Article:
On the other hand, the region is lightly held. The 3rd Corps, in the south, consists of three regular army divisions while the 4th Corps, along the Nasiriyah-Amarah line, also has three army divisions. However, in this terrain, a determined infantry force could be effective. A simple ground attack north out of Kuwait would not by itself suffice.
Apart from the obvious need for air power, using anti-personnel munitions, there is a real requirement for amphibious forces. If the coastal defenses could be suppressed by air power and special operations, a marine amphibious force heavily equipped with Light Armored Vehicles and helicopters could assault the region and impose a rapid mobile operation on the Iraqis in spite of the terrain. A marine amphibious assault, supported by a mechanized army force operating out of Kuwait, would slice off the final piece.
This, of course, leaves Baghdad. None of the forces deployed in the plan thus far could possibly approach Baghdad unless there were a full capitulation. Even a general disintegration of Iraq’s command and control would leave open the possibility of resistance by some forces. Due to the force multipliers of river lines and urbanization, even a relatively small number of enemy forces could generate larger numbers of casualties than the attacking forces could handle.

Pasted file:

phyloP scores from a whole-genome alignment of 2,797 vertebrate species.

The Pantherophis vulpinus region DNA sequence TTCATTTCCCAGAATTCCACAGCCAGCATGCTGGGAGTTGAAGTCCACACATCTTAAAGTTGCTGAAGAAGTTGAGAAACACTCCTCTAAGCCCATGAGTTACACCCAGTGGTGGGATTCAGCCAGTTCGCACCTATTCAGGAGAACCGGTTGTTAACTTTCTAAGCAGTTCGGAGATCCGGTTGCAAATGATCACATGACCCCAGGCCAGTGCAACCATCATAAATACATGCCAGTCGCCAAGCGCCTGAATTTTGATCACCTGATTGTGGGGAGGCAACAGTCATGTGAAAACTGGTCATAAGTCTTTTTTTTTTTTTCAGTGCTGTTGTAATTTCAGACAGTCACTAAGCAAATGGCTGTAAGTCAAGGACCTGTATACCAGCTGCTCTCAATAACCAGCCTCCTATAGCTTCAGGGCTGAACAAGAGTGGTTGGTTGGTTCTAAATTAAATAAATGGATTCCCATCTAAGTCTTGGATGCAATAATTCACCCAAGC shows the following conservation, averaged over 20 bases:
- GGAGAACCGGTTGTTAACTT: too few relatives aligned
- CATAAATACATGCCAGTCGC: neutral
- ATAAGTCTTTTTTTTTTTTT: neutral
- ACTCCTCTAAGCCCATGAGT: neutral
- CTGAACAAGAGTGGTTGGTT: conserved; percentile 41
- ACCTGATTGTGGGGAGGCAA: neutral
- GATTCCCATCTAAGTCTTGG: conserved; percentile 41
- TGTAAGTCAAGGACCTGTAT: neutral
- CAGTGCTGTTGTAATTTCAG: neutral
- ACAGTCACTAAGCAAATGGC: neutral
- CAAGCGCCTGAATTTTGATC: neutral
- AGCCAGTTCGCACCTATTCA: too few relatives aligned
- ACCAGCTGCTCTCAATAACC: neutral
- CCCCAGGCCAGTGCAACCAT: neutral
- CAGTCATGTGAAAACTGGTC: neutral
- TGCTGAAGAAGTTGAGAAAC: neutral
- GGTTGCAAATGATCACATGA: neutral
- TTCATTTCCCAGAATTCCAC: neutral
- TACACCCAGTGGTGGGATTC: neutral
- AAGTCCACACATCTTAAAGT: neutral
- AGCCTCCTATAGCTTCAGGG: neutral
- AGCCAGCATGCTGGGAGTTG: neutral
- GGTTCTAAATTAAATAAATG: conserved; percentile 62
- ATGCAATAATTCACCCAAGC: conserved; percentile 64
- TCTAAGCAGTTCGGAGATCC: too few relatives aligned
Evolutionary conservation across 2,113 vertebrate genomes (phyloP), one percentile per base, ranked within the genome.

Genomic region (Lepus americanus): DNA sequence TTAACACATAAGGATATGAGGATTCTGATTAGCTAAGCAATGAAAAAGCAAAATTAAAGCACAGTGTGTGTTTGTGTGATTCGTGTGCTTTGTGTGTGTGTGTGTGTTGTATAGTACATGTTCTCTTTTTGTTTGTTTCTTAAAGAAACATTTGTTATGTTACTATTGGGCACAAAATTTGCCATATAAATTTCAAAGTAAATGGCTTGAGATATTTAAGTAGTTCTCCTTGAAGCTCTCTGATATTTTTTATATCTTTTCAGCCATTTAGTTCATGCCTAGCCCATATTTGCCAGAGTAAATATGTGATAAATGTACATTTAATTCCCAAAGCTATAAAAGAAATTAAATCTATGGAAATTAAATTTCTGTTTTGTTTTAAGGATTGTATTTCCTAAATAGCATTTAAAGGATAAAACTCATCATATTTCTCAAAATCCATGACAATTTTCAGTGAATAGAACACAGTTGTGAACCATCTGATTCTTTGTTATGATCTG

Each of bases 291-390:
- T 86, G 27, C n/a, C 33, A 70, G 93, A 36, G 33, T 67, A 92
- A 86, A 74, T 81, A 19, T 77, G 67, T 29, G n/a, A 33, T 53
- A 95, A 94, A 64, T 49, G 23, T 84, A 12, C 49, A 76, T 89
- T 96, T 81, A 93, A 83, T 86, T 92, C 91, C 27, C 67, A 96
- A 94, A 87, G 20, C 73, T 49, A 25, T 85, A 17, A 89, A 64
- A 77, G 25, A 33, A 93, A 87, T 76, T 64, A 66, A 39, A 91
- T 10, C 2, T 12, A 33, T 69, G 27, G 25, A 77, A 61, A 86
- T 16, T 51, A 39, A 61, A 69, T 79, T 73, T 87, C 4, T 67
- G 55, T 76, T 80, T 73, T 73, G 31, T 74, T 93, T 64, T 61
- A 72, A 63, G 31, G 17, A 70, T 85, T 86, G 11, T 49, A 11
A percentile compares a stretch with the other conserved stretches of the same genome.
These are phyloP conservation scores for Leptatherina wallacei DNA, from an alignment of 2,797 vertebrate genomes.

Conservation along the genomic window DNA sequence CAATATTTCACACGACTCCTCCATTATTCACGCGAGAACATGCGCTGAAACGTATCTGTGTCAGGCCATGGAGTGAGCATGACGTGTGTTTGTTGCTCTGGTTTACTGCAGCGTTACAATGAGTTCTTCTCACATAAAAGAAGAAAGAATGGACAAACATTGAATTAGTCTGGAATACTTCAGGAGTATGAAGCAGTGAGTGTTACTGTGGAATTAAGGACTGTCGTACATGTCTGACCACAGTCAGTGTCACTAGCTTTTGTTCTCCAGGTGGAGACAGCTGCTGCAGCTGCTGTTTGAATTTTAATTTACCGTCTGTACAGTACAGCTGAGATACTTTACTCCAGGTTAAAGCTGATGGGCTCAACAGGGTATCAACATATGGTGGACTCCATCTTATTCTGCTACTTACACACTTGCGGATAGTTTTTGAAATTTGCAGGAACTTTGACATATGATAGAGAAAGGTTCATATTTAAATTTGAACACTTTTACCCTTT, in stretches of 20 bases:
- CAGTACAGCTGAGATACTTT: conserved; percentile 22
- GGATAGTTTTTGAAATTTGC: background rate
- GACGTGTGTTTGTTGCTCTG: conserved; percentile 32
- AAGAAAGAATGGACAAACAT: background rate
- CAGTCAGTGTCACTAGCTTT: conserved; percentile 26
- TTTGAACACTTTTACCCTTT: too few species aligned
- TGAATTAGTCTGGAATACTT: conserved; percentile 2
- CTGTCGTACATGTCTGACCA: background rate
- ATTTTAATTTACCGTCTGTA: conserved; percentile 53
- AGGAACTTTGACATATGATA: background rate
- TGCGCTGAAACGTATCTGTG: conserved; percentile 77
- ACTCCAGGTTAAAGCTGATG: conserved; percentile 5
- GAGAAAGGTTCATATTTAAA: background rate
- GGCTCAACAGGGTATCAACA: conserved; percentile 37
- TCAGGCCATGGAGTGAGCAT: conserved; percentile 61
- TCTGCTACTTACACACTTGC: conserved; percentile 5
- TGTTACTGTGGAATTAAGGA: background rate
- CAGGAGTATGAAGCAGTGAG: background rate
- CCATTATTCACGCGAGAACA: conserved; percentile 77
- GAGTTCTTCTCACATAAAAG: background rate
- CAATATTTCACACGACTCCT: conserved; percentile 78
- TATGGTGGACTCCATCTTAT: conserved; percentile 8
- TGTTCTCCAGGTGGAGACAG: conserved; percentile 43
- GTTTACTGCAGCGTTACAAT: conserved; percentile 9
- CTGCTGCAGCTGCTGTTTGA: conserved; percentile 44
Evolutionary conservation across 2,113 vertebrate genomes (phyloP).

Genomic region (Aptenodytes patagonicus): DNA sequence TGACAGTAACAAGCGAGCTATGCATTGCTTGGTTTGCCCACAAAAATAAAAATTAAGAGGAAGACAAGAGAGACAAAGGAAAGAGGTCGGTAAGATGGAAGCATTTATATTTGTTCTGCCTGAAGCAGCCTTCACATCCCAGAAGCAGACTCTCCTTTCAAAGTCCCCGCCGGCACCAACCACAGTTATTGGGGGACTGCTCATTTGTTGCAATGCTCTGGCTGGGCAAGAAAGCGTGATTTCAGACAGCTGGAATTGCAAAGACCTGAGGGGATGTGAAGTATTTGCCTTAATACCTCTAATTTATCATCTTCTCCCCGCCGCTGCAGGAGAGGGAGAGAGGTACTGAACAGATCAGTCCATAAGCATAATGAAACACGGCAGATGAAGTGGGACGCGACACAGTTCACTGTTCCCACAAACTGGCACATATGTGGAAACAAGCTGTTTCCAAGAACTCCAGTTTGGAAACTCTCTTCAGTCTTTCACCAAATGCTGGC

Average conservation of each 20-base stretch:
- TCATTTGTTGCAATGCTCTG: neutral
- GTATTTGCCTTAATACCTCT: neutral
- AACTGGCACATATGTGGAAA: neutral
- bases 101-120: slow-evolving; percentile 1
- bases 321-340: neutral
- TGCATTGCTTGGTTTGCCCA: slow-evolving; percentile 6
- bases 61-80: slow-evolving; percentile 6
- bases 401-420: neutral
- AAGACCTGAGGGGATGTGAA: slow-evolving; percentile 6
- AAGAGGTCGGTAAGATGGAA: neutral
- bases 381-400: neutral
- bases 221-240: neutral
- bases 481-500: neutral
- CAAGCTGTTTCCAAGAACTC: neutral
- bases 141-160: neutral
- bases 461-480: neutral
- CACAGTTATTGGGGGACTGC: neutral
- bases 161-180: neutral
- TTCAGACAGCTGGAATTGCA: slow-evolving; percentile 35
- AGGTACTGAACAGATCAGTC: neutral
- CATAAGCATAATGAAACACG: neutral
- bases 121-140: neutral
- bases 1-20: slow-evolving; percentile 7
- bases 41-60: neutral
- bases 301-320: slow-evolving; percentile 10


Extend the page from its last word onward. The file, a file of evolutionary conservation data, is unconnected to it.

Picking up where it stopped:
On the other hand, Operation Desert Slice would leave Baghdad in a potential crisis. Cut off from food supplies, clearly unable to regain lost territory, subject to constant air attack, even Hussein’s highly capable security apparatus would be pressed to the breaking point. The United States would now have the luxury of time and could increase its force and logistical capability in Iraq systematically. Using this additional force, it could systematically tighten the noose around the city without having to enter it. Obviously, this poses a serious political challenge, because if encirclement turns into siege and Hussein doesn’t capitulate, the limits on the U.S. ability to wage siege warfare are obvious.
The weakness with Desert Slice, as with Desert Stun, is the end game. However, unlike Desert Stun, Desert Slice yields substantial territorial gains. It is a lower risk operation. It is also an operation fully compatible with Desert Stun, since regional military leaders have the same inducement to switch sides while the psychological pressure on the rump Baghdad region could induce others to switch sides, too.